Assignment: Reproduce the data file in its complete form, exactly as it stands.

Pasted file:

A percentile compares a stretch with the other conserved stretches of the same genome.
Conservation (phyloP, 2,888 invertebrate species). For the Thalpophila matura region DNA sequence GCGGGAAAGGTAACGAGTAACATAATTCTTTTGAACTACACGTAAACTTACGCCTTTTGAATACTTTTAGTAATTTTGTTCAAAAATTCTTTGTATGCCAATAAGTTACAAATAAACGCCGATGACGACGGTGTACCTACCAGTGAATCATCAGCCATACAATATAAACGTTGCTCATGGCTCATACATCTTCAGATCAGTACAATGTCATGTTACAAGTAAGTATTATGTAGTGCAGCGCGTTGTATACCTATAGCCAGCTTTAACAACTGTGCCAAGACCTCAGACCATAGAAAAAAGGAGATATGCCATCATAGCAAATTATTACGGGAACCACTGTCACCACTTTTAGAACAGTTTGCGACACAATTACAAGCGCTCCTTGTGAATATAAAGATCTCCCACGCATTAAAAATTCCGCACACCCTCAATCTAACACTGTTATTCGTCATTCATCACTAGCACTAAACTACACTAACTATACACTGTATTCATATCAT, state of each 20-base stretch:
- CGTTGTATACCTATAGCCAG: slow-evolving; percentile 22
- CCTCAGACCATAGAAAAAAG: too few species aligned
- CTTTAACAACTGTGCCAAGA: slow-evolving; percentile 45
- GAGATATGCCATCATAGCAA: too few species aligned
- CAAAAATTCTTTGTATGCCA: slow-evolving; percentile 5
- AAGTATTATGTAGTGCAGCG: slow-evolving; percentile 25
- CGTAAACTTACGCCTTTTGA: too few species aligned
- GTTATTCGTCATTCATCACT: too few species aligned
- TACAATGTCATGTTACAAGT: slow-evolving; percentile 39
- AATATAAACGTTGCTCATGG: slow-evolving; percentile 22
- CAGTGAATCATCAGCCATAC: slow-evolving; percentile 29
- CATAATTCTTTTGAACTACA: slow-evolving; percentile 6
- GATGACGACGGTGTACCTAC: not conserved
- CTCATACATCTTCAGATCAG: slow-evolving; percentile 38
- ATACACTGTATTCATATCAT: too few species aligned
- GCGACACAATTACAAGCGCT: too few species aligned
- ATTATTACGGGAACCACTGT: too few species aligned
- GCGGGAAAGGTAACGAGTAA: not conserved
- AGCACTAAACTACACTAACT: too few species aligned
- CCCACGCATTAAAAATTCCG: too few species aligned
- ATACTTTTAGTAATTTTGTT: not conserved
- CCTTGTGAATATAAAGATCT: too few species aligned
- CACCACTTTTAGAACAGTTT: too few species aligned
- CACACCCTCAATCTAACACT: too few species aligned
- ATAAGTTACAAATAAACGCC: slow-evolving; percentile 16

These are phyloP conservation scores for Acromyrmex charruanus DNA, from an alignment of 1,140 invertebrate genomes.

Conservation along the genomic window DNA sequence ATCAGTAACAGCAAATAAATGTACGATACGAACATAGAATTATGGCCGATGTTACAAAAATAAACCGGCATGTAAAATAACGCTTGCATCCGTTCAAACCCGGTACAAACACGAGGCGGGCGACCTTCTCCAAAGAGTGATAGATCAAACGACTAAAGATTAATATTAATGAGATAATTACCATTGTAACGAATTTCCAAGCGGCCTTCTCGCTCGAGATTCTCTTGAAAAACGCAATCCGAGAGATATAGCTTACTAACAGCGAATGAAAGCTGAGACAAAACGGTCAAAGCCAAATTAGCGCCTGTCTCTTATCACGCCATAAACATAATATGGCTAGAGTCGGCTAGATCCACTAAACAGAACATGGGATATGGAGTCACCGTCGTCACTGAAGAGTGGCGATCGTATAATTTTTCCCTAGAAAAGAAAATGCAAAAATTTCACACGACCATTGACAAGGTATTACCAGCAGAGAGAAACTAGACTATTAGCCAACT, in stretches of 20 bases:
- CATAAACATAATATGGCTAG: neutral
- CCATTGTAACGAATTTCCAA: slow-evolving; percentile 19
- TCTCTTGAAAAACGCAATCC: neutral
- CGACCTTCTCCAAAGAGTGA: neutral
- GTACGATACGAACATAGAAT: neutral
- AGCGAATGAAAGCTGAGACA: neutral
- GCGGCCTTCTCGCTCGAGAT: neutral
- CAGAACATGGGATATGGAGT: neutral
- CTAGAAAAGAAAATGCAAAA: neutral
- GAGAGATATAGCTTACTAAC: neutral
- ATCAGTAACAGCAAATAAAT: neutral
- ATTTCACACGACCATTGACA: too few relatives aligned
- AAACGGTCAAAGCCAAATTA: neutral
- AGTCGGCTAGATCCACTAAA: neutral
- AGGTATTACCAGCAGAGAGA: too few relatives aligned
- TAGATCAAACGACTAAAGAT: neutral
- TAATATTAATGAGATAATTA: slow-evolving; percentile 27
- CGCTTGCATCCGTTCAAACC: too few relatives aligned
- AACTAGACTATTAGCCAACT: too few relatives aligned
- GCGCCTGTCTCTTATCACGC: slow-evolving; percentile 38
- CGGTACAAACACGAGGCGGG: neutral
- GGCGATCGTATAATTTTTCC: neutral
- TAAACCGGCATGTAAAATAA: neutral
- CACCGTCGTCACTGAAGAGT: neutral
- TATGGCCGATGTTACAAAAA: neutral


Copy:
A percentile compares a stretch with the other conserved stretches of the same genome.
Conservation (phyloP, 2,888 invertebrate species). For the Thalpophila matura region DNA sequence GCGGGAAAGGTAACGAGTAACATAATTCTTTTGAACTACACGTAAACTTACGCCTTTTGAATACTTTTAGTAATTTTGTTCAAAAATTCTTTGTATGCCAATAAGTTACAAATAAACGCCGATGACGACGGTGTACCTACCAGTGAATCATCAGCCATACAATATAAACGTTGCTCATGGCTCATACATCTTCAGATCAGTACAATGTCATGTTACAAGTAAGTATTATGTAGTGCAGCGCGTTGTATACCTATAGCCAGCTTTAACAACTGTGCCAAGACCTCAGACCATAGAAAAAAGGAGATATGCCATCATAGCAAATTATTACGGGAACCACTGTCACCACTTTTAGAACAGTTTGCGACACAATTACAAGCGCTCCTTGTGAATATAAAGATCTCCCACGCATTAAAAATTCCGCACACCCTCAATCTAACACTGTTATTCGTCATTCATCACTAGCACTAAACTACACTAACTATACACTGTATTCATATCAT, state of each 20-base stretch:
- CGTTGTATACCTATAGCCAG: slow-evolving; percentile 22
- CCTCAGACCATAGAAAAAAG: too few species aligned
- CTTTAACAACTGTGCCAAGA: slow-evolving; percentile 45
- GAGATATGCCATCATAGCAA: too few species aligned
- CAAAAATTCTTTGTATGCCA: slow-evolving; percentile 5
- AAGTATTATGTAGTGCAGCG: slow-evolving; percentile 25
- CGTAAACTTACGCCTTTTGA: too few species aligned
- GTTATTCGTCATTCATCACT: too few species aligned
- TACAATGTCATGTTACAAGT: slow-evolving; percentile 39
- AATATAAACGTTGCTCATGG: slow-evolving; percentile 22
- CAGTGAATCATCAGCCATAC: slow-evolving; percentile 29
- CATAATTCTTTTGAACTACA: slow-evolving; percentile 6
- GATGACGACGGTGTACCTAC: not conserved
- CTCATACATCTTCAGATCAG: slow-evolving; percentile 38
- ATACACTGTATTCATATCAT: too few species aligned
- GCGACACAATTACAAGCGCT: too few species aligned
- ATTATTACGGGAACCACTGT: too few species aligned
- GCGGGAAAGGTAACGAGTAA: not conserved
- AGCACTAAACTACACTAACT: too few species aligned
- CCCACGCATTAAAAATTCCG: too few species aligned
- ATACTTTTAGTAATTTTGTT: not conserved
- CCTTGTGAATATAAAGATCT: too few species aligned
- CACCACTTTTAGAACAGTTT: too few species aligned
- CACACCCTCAATCTAACACT: too few species aligned
- ATAAGTTACAAATAAACGCC: slow-evolving; percentile 16

These are phyloP conservation scores for Acromyrmex charruanus DNA, from an alignment of 1,140 invertebrate genomes.

Conservation along the genomic window DNA sequence ATCAGTAACAGCAAATAAATGTACGATACGAACATAGAATTATGGCCGATGTTACAAAAATAAACCGGCATGTAAAATAACGCTTGCATCCGTTCAAACCCGGTACAAACACGAGGCGGGCGACCTTCTCCAAAGAGTGATAGATCAAACGACTAAAGATTAATATTAATGAGATAATTACCATTGTAACGAATTTCCAAGCGGCCTTCTCGCTCGAGATTCTCTTGAAAAACGCAATCCGAGAGATATAGCTTACTAACAGCGAATGAAAGCTGAGACAAAACGGTCAAAGCCAAATTAGCGCCTGTCTCTTATCACGCCATAAACATAATATGGCTAGAGTCGGCTAGATCCACTAAACAGAACATGGGATATGGAGTCACCGTCGTCACTGAAGAGTGGCGATCGTATAATTTTTCCCTAGAAAAGAAAATGCAAAAATTTCACACGACCATTGACAAGGTATTACCAGCAGAGAGAAACTAGACTATTAGCCAACT, in stretches of 20 bases:
- CATAAACATAATATGGCTAG: neutral
- CCATTGTAACGAATTTCCAA: slow-evolving; percentile 19
- TCTCTTGAAAAACGCAATCC: neutral
- CGACCTTCTCCAAAGAGTGA: neutral
- GTACGATACGAACATAGAAT: neutral
- AGCGAATGAAAGCTGAGACA: neutral
- GCGGCCTTCTCGCTCGAGAT: neutral
- CAGAACATGGGATATGGAGT: neutral
- CTAGAAAAGAAAATGCAAAA: neutral
- GAGAGATATAGCTTACTAAC: neutral
- ATCAGTAACAGCAAATAAAT: neutral
- ATTTCACACGACCATTGACA: too few relatives aligned
- AAACGGTCAAAGCCAAATTA: neutral
- AGTCGGCTAGATCCACTAAA: neutral
- AGGTATTACCAGCAGAGAGA: too few relatives aligned
- TAGATCAAACGACTAAAGAT: neutral
- TAATATTAATGAGATAATTA: slow-evolving; percentile 27
- CGCTTGCATCCGTTCAAACC: too few relatives aligned
- AACTAGACTATTAGCCAACT: too few relatives aligned
- GCGCCTGTCTCTTATCACGC: slow-evolving; percentile 38
- CGGTACAAACACGAGGCGGG: neutral
- GGCGATCGTATAATTTTTCC: neutral
- TAAACCGGCATGTAAAATAA: neutral
- CACCGTCGTCACTGAAGAGT: neutral
- TATGGCCGATGTTACAAAAA: neutral